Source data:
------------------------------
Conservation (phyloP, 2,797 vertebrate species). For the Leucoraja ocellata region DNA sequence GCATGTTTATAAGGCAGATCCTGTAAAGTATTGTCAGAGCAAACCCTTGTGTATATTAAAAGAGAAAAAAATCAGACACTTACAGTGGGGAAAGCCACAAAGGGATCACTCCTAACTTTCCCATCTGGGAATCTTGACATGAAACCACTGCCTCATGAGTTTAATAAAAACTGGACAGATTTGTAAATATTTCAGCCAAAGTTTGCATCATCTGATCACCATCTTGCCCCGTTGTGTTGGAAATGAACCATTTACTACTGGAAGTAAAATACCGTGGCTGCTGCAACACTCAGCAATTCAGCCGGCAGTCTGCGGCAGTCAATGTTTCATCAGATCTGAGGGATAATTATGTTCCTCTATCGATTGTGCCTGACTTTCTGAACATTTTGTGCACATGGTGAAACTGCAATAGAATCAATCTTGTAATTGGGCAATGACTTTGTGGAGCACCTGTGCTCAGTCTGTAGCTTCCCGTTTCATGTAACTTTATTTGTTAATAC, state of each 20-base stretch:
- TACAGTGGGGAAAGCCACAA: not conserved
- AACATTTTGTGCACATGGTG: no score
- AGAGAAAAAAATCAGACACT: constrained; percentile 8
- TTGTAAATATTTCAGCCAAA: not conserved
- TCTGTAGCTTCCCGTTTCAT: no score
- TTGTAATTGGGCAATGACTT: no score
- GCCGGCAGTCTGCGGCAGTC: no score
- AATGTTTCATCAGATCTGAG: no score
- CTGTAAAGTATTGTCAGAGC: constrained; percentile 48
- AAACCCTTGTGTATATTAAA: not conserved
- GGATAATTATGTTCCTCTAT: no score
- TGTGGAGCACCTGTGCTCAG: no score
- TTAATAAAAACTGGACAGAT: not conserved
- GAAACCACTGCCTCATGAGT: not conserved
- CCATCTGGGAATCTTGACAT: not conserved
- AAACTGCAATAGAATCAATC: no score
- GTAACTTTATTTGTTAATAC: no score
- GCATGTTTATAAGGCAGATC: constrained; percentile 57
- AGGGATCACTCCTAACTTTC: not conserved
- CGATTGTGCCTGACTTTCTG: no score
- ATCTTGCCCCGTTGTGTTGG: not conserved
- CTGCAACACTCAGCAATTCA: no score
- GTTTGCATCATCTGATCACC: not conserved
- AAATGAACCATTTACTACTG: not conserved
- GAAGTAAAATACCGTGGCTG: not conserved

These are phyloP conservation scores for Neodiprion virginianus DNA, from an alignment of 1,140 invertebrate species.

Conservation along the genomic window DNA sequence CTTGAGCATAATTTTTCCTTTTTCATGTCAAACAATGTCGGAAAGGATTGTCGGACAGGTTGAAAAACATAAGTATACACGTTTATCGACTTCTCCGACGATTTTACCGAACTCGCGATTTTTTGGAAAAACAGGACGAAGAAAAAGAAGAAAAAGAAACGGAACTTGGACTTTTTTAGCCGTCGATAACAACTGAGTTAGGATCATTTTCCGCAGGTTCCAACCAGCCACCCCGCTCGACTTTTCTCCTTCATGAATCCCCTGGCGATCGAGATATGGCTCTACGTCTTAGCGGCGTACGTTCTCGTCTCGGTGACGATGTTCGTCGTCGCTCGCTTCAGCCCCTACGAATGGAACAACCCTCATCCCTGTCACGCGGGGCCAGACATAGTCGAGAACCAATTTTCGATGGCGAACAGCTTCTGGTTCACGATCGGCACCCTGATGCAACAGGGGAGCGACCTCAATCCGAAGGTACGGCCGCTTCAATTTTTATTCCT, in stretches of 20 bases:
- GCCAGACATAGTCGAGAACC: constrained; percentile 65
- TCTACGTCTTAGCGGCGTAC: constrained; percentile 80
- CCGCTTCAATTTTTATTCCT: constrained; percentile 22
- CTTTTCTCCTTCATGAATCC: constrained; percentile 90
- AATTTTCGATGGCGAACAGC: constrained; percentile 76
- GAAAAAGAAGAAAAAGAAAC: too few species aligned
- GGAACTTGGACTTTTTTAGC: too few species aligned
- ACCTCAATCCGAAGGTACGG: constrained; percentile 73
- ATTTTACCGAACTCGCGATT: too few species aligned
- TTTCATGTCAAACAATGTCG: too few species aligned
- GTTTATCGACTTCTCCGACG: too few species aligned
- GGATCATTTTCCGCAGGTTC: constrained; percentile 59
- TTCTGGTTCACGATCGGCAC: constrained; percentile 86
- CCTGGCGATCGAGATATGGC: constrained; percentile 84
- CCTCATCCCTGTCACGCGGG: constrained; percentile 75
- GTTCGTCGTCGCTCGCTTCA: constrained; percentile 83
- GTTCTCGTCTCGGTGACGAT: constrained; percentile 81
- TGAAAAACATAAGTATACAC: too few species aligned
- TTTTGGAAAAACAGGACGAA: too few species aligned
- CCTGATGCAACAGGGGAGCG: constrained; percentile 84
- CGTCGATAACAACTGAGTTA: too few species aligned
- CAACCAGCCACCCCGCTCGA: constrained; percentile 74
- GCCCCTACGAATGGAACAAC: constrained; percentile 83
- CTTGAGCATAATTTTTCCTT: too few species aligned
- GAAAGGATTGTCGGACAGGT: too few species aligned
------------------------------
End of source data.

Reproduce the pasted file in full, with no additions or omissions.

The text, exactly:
Conservation (phyloP, 2,797 vertebrate species). For the Leucoraja ocellata region DNA sequence GCATGTTTATAAGGCAGATCCTGTAAAGTATTGTCAGAGCAAACCCTTGTGTATATTAAAAGAGAAAAAAATCAGACACTTACAGTGGGGAAAGCCACAAAGGGATCACTCCTAACTTTCCCATCTGGGAATCTTGACATGAAACCACTGCCTCATGAGTTTAATAAAAACTGGACAGATTTGTAAATATTTCAGCCAAAGTTTGCATCATCTGATCACCATCTTGCCCCGTTGTGTTGGAAATGAACCATTTACTACTGGAAGTAAAATACCGTGGCTGCTGCAACACTCAGCAATTCAGCCGGCAGTCTGCGGCAGTCAATGTTTCATCAGATCTGAGGGATAATTATGTTCCTCTATCGATTGTGCCTGACTTTCTGAACATTTTGTGCACATGGTGAAACTGCAATAGAATCAATCTTGTAATTGGGCAATGACTTTGTGGAGCACCTGTGCTCAGTCTGTAGCTTCCCGTTTCATGTAACTTTATTTGTTAATAC, state of each 20-base stretch:
- TACAGTGGGGAAAGCCACAA: not conserved
- AACATTTTGTGCACATGGTG: no score
- AGAGAAAAAAATCAGACACT: constrained; percentile 8
- TTGTAAATATTTCAGCCAAA: not conserved
- TCTGTAGCTTCCCGTTTCAT: no score
- TTGTAATTGGGCAATGACTT: no score
- GCCGGCAGTCTGCGGCAGTC: no score
- AATGTTTCATCAGATCTGAG: no score
- CTGTAAAGTATTGTCAGAGC: constrained; percentile 48
- AAACCCTTGTGTATATTAAA: not conserved
- GGATAATTATGTTCCTCTAT: no score
- TGTGGAGCACCTGTGCTCAG: no score
- TTAATAAAAACTGGACAGAT: not conserved
- GAAACCACTGCCTCATGAGT: not conserved
- CCATCTGGGAATCTTGACAT: not conserved
- AAACTGCAATAGAATCAATC: no score
- GTAACTTTATTTGTTAATAC: no score
- GCATGTTTATAAGGCAGATC: constrained; percentile 57
- AGGGATCACTCCTAACTTTC: not conserved
- CGATTGTGCCTGACTTTCTG: no score
- ATCTTGCCCCGTTGTGTTGG: not conserved
- CTGCAACACTCAGCAATTCA: no score
- GTTTGCATCATCTGATCACC: not conserved
- AAATGAACCATTTACTACTG: not conserved
- GAAGTAAAATACCGTGGCTG: not conserved

These are phyloP conservation scores for Neodiprion virginianus DNA, from an alignment of 1,140 invertebrate species.

Conservation along the genomic window DNA sequence CTTGAGCATAATTTTTCCTTTTTCATGTCAAACAATGTCGGAAAGGATTGTCGGACAGGTTGAAAAACATAAGTATACACGTTTATCGACTTCTCCGACGATTTTACCGAACTCGCGATTTTTTGGAAAAACAGGACGAAGAAAAAGAAGAAAAAGAAACGGAACTTGGACTTTTTTAGCCGTCGATAACAACTGAGTTAGGATCATTTTCCGCAGGTTCCAACCAGCCACCCCGCTCGACTTTTCTCCTTCATGAATCCCCTGGCGATCGAGATATGGCTCTACGTCTTAGCGGCGTACGTTCTCGTCTCGGTGACGATGTTCGTCGTCGCTCGCTTCAGCCCCTACGAATGGAACAACCCTCATCCCTGTCACGCGGGGCCAGACATAGTCGAGAACCAATTTTCGATGGCGAACAGCTTCTGGTTCACGATCGGCACCCTGATGCAACAGGGGAGCGACCTCAATCCGAAGGTACGGCCGCTTCAATTTTTATTCCT, in stretches of 20 bases:
- GCCAGACATAGTCGAGAACC: constrained; percentile 65
- TCTACGTCTTAGCGGCGTAC: constrained; percentile 80
- CCGCTTCAATTTTTATTCCT: constrained; percentile 22
- CTTTTCTCCTTCATGAATCC: constrained; percentile 90
- AATTTTCGATGGCGAACAGC: constrained; percentile 76
- GAAAAAGAAGAAAAAGAAAC: too few species aligned
- GGAACTTGGACTTTTTTAGC: too few species aligned
- ACCTCAATCCGAAGGTACGG: constrained; percentile 73
- ATTTTACCGAACTCGCGATT: too few species aligned
- TTTCATGTCAAACAATGTCG: too few species aligned
- GTTTATCGACTTCTCCGACG: too few species aligned
- GGATCATTTTCCGCAGGTTC: constrained; percentile 59
- TTCTGGTTCACGATCGGCAC: constrained; percentile 86
- CCTGGCGATCGAGATATGGC: constrained; percentile 84
- CCTCATCCCTGTCACGCGGG: constrained; percentile 75
- GTTCGTCGTCGCTCGCTTCA: constrained; percentile 83
- GTTCTCGTCTCGGTGACGAT: constrained; percentile 81
- TGAAAAACATAAGTATACAC: too few species aligned
- TTTTGGAAAAACAGGACGAA: too few species aligned
- CCTGATGCAACAGGGGAGCG: constrained; percentile 84
- CGTCGATAACAACTGAGTTA: too few species aligned
- CAACCAGCCACCCCGCTCGA: constrained; percentile 74
- GCCCCTACGAATGGAACAAC: constrained; percentile 83
- CTTGAGCATAATTTTTCCTT: too few species aligned
- GAAAGGATTGTCGGACAGGT: too few species aligned